Why this Michigan paraprofessional left AFSCME
AFSCME has seen its Michigan membership fall by 49% since 2012, when right-to-work was signed into law
Sue Z. is a para-professional for special needs students for a public school district in Michigan. For the sake of privacy, Sue asked that her last name be changed.
She was a member of the American Federation of State, County, and Municipal Employees union until Aug. 2021 when she left because she felt the union did not properly represent her, and that it didn’t address her COVID-19 concerns regarding her special needs students.
Sue has worked as a para-professional for what was once called the Creative Learning Program. The program worked with students who have minor learning challenges because of conditions such as attention deficit hyperactivity disorder and high-functioning autism.
However, Sue says the program has evolved over the past twenty years and now includes students with more severe mental health and special needs issues. She says this includes non-verbal children with autism, severe behavioral disorders, and other severe challenges.
Though the program has evolved to include working with students with severe learning challenges, she says the pay has not. Sue says the union has done little to fight for an increase in pay to compensate with the substantial increase in responsibility.
Sue started out as a substitute in the district and went on to work with Early Childhood Special Education as an employee, teaching students two to four-years-old. She now works at the district middle school.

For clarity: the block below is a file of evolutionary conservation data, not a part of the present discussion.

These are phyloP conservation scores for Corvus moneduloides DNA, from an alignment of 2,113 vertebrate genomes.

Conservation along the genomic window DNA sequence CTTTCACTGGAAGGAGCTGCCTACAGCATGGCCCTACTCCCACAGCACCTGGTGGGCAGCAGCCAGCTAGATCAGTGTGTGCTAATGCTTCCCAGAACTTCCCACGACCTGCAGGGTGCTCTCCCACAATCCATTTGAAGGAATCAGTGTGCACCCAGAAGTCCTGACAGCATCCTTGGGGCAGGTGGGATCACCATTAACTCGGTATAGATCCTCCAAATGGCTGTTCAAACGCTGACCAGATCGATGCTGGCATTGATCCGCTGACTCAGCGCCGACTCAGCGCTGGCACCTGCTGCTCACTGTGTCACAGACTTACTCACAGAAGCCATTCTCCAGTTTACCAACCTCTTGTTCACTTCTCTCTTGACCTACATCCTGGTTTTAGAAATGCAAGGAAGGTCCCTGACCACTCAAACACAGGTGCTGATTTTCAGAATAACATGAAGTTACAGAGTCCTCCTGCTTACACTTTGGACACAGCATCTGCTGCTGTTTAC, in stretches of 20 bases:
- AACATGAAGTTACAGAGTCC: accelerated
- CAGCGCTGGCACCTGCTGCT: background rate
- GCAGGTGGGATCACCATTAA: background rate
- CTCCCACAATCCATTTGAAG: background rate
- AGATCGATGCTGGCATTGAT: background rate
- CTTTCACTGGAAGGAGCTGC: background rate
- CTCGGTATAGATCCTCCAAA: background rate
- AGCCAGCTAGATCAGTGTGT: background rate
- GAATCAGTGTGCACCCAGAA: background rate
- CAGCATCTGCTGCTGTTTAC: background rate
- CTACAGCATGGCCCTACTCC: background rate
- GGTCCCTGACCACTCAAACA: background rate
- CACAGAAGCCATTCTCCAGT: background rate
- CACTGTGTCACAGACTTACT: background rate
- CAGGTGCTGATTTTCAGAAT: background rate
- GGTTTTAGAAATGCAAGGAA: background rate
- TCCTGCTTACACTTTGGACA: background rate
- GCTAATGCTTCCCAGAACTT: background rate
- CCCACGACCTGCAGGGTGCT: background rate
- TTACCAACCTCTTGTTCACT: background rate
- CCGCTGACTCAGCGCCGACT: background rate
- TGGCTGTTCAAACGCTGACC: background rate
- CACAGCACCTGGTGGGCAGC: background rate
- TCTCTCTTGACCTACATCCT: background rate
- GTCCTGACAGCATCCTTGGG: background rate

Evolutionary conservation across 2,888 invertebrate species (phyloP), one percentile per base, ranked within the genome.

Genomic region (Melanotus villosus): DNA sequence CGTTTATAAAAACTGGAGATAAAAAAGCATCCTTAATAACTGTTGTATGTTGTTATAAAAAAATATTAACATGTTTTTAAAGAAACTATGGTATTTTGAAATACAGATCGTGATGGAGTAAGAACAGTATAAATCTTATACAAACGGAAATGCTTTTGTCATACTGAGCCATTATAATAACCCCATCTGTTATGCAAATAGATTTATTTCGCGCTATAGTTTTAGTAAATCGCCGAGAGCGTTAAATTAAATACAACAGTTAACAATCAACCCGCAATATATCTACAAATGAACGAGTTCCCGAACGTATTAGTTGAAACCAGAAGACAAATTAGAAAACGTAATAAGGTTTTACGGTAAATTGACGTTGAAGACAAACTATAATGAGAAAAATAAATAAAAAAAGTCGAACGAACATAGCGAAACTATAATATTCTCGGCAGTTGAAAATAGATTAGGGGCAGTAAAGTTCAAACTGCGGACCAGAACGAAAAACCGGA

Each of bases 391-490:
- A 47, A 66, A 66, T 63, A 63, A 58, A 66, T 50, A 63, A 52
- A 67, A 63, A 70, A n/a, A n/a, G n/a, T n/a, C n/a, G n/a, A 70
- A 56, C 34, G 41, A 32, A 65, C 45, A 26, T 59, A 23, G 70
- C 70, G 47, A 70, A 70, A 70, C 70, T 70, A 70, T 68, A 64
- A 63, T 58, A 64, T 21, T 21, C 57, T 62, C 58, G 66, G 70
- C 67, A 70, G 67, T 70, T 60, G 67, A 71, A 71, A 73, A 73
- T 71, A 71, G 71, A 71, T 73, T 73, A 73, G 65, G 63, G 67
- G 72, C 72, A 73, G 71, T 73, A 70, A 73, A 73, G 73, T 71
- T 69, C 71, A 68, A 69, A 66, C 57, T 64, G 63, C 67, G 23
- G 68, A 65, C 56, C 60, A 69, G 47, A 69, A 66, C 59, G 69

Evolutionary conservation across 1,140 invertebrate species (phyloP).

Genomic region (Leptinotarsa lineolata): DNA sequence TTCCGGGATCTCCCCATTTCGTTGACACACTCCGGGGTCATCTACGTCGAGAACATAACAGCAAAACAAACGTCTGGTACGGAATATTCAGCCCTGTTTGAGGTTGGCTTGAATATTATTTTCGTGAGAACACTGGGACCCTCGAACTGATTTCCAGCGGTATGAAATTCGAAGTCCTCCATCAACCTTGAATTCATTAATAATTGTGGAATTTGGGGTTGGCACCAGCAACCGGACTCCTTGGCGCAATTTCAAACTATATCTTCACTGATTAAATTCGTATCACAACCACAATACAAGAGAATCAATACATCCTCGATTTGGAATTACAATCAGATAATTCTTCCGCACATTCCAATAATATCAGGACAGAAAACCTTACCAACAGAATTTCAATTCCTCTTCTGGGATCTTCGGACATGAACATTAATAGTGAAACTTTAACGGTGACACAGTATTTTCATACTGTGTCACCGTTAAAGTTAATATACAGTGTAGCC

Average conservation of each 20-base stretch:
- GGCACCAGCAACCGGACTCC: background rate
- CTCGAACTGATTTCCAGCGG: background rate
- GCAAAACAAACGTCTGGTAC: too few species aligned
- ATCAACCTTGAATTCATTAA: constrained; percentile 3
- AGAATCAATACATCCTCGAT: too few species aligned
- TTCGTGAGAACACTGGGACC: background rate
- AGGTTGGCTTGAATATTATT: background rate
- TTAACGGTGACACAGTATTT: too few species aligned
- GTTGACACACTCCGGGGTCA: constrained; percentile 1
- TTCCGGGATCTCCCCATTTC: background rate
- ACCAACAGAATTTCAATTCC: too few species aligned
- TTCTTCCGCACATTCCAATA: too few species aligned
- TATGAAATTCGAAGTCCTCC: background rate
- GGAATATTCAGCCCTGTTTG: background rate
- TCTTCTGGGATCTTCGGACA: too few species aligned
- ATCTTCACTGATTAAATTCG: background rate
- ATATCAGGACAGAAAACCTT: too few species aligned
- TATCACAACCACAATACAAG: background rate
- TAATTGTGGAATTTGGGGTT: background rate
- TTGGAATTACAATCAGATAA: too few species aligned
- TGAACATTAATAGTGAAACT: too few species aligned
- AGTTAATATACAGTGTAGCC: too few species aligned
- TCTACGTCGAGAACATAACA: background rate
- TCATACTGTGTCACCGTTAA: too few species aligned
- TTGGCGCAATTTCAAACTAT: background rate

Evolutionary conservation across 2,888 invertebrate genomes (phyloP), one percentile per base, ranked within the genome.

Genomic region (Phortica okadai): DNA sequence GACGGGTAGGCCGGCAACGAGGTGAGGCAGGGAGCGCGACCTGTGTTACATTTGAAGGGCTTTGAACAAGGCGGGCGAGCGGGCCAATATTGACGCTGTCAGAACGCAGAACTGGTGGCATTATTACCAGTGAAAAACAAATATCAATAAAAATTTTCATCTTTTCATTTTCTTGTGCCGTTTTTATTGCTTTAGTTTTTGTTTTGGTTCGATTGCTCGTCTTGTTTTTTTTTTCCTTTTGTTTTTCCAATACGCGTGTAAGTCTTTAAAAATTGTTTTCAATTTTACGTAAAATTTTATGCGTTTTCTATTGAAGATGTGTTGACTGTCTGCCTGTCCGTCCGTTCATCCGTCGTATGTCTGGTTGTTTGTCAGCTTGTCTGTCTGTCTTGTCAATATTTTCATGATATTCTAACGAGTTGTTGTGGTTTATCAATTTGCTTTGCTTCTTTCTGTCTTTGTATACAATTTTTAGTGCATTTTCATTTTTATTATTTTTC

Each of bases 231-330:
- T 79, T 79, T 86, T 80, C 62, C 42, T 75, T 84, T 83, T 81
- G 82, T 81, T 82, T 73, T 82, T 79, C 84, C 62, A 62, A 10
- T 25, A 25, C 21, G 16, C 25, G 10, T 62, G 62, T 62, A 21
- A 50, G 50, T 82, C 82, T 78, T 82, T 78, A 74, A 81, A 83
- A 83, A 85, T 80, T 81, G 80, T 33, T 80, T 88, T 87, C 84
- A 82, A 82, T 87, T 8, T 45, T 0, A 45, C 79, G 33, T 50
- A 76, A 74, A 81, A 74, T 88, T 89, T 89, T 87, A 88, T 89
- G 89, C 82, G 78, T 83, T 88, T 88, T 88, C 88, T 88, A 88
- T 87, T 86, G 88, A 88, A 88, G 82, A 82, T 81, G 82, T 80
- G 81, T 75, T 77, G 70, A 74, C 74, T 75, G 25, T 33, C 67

When Sue and her colleagues talked with the union about bargaining for a wage increase, they were told to by union representatives that if they wanted more pay, they should apply to become a one-on-one paraprofessional, which pays more. One-on-one paraprofessionals work with students individually.
She says paraprofessionals in those positions would earn more through an annual end-of-the-year stipend. Sue says they invited the union representatives into the classroom on multiple occasions so they could see first hand the challenges of teaching special needs students with more severe issues.
When students returned after a COVID-19 shut down during the 2020-2021 school year, Sue says there were no exemptions for special needs students to not wear masks. She says trying to force the kids in her classes to wear masks disrupted learning, at a time when students were already behind.
Sue says that when the union did not intervene during COVID-19, it was the last straw for her. She left the union Aug. 2021.
The AFSCME union has shed membership since the U.S. Supreme Court ruled against the union in Janus vs. AFSCME in 2018. The court ruled in favor of right-to-work protections for all public employees in the country, including public school employees. Public sector workers cannot be required to pay union dues as a condition of employment.
The AFSCME has seen a 10% decrease in membership nationally, losing 126,097 members since the ruling. The state union saw its membership drop from 48,625 in 2012 when right-to-work was passed in Michigan, to 24,728 in 2022, a 49.1% drop.
The Democrats in Lansing hold all of the gavels in government necessary to repeal right-to-work protections for employees.
The Michigan House passed two right-to-work repeal bills on Wednesday in party line votes. House Bill 4004 is for public sector workers, and House Bill 4005 is for private sector workers.
Even if a right-to-work repeal is passed and signed into law, the Supreme Court’s 2018 ruling in Janus vs AFSCME prevents forced union dues in the public sector. This includes public school employees.
Michigan Capitol Confidential is the news source produced by the Mackinac Center for Public Policy. Michigan Capitol Confidential reports with a free-market news perspective.